Podcast

Deep Focus: Europe's auto industry and the global electric vehicle revolution

Bruegel fellows Reinhilde Veugelers and Simone Tagliapietra elaborate on the recent Policy Contribution they co-authored on the European automotive industry in the light of the global electric vehicle revolution.

By: The Sound of Economics Topic: Innovation & Competition Policy Date: January 8, 2019
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Podcast

Podcast

Director’s cut: Wrapping up 2018

With 2018 drawing to a close, and the dawn of 2019 imminent, Bruegel's scholars reflect on the economic policy developments we can expect in the new year – one that brings with it the additional uncertainty of European elections.

By: The Sound of Economics Topic: Energy & Climate, European Macroeconomics & Governance, Finance & Financial Regulation, Global Economics & Governance, Innovation & Competition Policy Date: December 20, 2018
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Opinion

China’s view of the trade war has changed—and so has its strategy

The truce agreed on by China and the United States at the sidelines of the recent G-20 meeting in Buenos Aires doesn’t really change the picture of the U.S.’s ultimate goal of containing China. The reason is straightforward: The U.S. and China have become strategic competitors and will continue to be so for the foreseeable future, which leaves little room for any long-term settlement of disputes.

By: Alicia García-Herrero Topic: Global Economics & Governance Date: December 19, 2018
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Blog Post

Brexit: Now for something completely different?

The life of Brexit. After a week of ECJ rulings, delayed votes, Theresa May’s errands across Europe and the vote of no confidence, we review the latest economists’ opinions to try to make sense of what has changed and what hasn’t.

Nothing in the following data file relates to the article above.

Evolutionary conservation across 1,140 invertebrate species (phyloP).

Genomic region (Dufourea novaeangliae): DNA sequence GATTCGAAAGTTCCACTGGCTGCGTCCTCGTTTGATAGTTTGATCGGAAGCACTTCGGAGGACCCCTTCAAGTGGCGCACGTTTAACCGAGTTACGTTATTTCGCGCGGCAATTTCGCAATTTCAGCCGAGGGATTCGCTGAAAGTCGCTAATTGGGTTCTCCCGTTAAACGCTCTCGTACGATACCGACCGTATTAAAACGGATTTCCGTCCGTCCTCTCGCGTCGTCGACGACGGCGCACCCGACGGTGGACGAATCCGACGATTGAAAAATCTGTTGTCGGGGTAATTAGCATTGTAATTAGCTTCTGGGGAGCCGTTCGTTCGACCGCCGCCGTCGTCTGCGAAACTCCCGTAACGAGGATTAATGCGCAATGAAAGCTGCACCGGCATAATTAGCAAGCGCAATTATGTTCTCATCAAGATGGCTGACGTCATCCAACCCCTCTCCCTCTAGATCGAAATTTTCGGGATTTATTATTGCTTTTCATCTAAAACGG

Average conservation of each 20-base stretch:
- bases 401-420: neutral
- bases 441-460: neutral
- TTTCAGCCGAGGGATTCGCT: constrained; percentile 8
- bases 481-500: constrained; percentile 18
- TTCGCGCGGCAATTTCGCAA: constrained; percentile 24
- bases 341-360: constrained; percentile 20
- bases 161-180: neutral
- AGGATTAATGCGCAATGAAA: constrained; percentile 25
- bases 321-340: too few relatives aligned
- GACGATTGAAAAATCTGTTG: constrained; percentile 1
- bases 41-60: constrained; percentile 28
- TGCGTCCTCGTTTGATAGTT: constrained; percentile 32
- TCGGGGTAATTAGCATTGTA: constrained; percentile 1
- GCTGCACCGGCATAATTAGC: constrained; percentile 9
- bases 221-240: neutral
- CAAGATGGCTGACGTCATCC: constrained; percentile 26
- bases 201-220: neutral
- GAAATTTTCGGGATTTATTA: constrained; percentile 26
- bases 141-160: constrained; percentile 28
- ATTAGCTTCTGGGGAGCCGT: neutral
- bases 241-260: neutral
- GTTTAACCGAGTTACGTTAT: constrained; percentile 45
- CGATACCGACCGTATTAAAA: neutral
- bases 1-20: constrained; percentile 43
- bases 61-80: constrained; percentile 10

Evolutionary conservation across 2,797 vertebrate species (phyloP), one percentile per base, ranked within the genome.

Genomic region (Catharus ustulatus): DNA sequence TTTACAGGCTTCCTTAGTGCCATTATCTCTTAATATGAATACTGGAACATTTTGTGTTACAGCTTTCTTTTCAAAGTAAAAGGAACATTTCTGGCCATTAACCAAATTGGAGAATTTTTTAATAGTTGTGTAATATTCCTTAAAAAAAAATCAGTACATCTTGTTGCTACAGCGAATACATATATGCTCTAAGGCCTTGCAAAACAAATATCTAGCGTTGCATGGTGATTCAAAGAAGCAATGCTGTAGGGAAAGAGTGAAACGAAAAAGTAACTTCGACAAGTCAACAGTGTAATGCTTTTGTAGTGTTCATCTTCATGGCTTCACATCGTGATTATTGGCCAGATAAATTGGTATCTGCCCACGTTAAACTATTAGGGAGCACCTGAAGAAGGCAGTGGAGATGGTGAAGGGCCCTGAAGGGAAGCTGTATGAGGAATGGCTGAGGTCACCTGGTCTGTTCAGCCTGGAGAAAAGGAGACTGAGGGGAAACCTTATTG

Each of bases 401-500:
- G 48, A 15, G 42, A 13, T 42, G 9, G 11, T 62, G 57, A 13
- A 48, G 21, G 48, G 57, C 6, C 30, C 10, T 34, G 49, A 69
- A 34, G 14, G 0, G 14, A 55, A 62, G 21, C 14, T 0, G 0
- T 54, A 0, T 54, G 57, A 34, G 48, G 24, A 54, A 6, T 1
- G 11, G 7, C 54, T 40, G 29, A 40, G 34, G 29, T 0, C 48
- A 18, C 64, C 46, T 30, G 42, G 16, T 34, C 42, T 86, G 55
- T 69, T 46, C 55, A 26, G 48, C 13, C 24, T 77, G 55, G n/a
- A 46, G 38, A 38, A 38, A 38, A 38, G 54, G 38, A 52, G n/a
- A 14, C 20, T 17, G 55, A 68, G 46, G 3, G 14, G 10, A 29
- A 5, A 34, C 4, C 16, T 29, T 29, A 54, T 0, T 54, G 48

By: Inês Goncalves Raposo Topic: European Macroeconomics & Governance Date: December 17, 2018
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Podcast

Podcast

Deep Focus: Consequences of European Central Bank forecasting errors

Bruegel senior scholar Zsolt Darvas speaks about his review of systematic errors in ECB forecasting, in another instalment of the Deep Focus podcast on 'The Sound of Economics' channel

By: The Sound of Economics Date: December 12, 2018
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Opinion

Immigration: The doors of perception

Surveys show that people systematically overestimate the share of foreign-born citizens among resident populations. Aligning people's perceptions with reality is vital to the betterment of public debate and proposed policies.

By: Inês Goncalves Raposo Topic: Global Economics & Governance Date: December 12, 2018
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Podcast

Podcast

Deep Focus: Balancing distributional inequalities of climate policies

Bruegel fellow Georg Zachmann talks through a Bruegel Blueprint he has co-authored, looking into the potential distributional effects of climate policies, in another episode of the Deep Focus series.

By: The Sound of Economics Topic: Energy & Climate Date: December 7, 2018